This looks interesting but doesn't really seem to cover much actual OpenGL, just lots of general 3D concepts:
www.arcsynthesis.org/gltut/

I'd like at first to work up to developing some kind of simple strategy game or maybe shoot 'em up on a 3D landscape of some kind. Maybe a basic clone of some early flat-shaded 3D games like on Amiga.
I've noticed some people do 3D (or pseudo-3D) games from scratch for Ludum Dare. They've interested me and I've looked at the code sometimes but without real experience in that kind of thing, it hasn't helped.

Thanks for reading. I hope I made things clear enough.

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If you want to start with java i dont see why not! LWJGL is basically a wrapper around OpenGL so you can use it in Java. All the methods and calls are literally 99.9% the same, the only difference is that many of them are preceded by GL11.openGlFunctionNameHere.

As for mathematics you dont INITIALLY need to be very well versed in it if you are starting to learn OpenGL, but you will want to be well versed with things like matrix's, vectors, quaternions, planes, essentially linear algebra.

I know some examples of LWJGL are hard to find on the internet, but basically its exactly the same as opengl so any opengl example you find in C++ you should be able to EASILY convert to LWJGL + java. If you are really interested PM me with you'r email or some way to contact you and I will be more than happy to take an hour or so to guide you through setting it up initially and transfer you some of my own source code so you can get started.

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If you want to start with java i dont see why not! LWJGL is basically a wrapper around OpenGL so you can use it in Java. All the methods and calls are literally 99.9% the same, the only difference is that many of them are preceded by GL11.openGlFunctionNameHere.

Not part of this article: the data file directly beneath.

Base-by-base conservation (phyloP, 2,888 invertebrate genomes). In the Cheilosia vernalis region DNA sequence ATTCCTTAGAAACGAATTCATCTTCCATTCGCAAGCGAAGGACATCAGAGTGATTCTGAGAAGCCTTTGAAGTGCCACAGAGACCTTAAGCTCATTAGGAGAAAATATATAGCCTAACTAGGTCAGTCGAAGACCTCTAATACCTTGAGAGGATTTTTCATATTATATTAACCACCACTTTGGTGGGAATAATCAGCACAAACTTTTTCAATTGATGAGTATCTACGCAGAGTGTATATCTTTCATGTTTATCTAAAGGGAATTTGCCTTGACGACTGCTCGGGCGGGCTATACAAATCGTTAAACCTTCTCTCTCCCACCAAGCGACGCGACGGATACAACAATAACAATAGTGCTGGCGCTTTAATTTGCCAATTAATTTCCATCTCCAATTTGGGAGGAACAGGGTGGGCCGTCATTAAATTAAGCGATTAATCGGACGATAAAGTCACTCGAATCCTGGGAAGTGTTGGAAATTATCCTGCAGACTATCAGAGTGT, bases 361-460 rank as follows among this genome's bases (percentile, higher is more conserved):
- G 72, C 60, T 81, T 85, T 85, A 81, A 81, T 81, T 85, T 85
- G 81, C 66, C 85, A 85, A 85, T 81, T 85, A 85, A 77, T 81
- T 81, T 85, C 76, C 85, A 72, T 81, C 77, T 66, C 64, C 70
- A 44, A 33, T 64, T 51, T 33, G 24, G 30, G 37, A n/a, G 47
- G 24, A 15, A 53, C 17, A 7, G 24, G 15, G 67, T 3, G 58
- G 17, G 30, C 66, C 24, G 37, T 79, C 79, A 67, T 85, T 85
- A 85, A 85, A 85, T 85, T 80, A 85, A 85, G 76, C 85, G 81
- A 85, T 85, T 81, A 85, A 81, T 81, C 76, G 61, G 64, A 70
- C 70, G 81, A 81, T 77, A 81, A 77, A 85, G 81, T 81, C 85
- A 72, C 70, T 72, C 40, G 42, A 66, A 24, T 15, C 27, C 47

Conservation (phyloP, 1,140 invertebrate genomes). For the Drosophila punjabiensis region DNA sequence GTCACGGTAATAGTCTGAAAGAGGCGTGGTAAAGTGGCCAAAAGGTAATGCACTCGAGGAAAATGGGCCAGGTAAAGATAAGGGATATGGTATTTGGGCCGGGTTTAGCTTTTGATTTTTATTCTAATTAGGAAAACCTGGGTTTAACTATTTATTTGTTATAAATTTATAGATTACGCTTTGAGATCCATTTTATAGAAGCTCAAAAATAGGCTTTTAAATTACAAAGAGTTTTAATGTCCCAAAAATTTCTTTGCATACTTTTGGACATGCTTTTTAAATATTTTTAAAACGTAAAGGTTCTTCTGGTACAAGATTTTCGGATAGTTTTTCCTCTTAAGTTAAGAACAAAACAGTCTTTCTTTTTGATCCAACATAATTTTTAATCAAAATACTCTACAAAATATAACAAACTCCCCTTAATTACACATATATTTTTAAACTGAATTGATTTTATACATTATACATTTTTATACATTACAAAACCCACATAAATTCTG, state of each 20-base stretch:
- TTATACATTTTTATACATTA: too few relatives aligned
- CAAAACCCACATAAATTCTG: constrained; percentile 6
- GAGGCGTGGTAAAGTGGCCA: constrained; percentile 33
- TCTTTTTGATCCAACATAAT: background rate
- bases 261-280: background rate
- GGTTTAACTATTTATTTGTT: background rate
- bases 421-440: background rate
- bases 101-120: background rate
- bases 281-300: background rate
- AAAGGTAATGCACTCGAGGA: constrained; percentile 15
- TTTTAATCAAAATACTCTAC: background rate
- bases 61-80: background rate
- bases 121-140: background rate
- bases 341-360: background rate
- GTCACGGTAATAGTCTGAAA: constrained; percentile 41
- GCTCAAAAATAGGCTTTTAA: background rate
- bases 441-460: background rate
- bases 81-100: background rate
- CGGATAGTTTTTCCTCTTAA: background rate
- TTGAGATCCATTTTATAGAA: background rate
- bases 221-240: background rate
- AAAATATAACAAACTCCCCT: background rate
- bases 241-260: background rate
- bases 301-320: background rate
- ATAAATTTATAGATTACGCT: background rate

Cool, I thought I more or less heard it was like that.

I know some examples of LWJGL are hard to find on the internet, but basically its
exactly the same as opengl so any opengl example you find in C++ you should be able to EASILY convert to LWJGL + java.


Right. I suppose I'll install LWJGL and see how to set that up, then try to start whatever OpenGL tuts I can find.

Is it important what version of OpenGL is being used? I think I heard NeHe's tutorials used to be good, but that they were horribly out of date with modern OpenGL good practice or something to that effect and that it wasn't a good idea to use those anymore.

Are there any particularly good reference books or the like that cover most of the important stuff in OpenGL? I just wish I could find most relevant stuff in one place.

If you are really interested PM me with you'r email or some way to contact you and I will be more than happy to take an hour or so to guide you through setting it up initially and transfer you some of my own source code so you can get started.


Thanks, I'll send a PM if I get into much difficulty starting out.

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The book that got me started on OpenGL Programming (which I would highly recommened is OpenGL Game Programming By Hawkin/Astles. Though I think there are probably newer books that would be better for the current times. But I did find it a very easy and enjoyable read myself.

As far as the nehe tutorials alot of the stuff is still good, except there are certain things that are dated, some of which you wont have to worry since you are working with Java, LWJGL. But for the most part you can still learn alot from them.

You don't really have to worry what OpenGL you'r using if you are going down the LWJGL route. They will provide you with the DLL's and libraries you will need to get started. Whatever you do, don't get discouraged, I say this because I remember when I started I would find myself so frustrated that the simplest examples I could never get to work (I.E setting up my environment to use LWJGL and render a triangle!!!). But that's part of the learning phase and you will find that alot of these issues will have relatively simple solutions.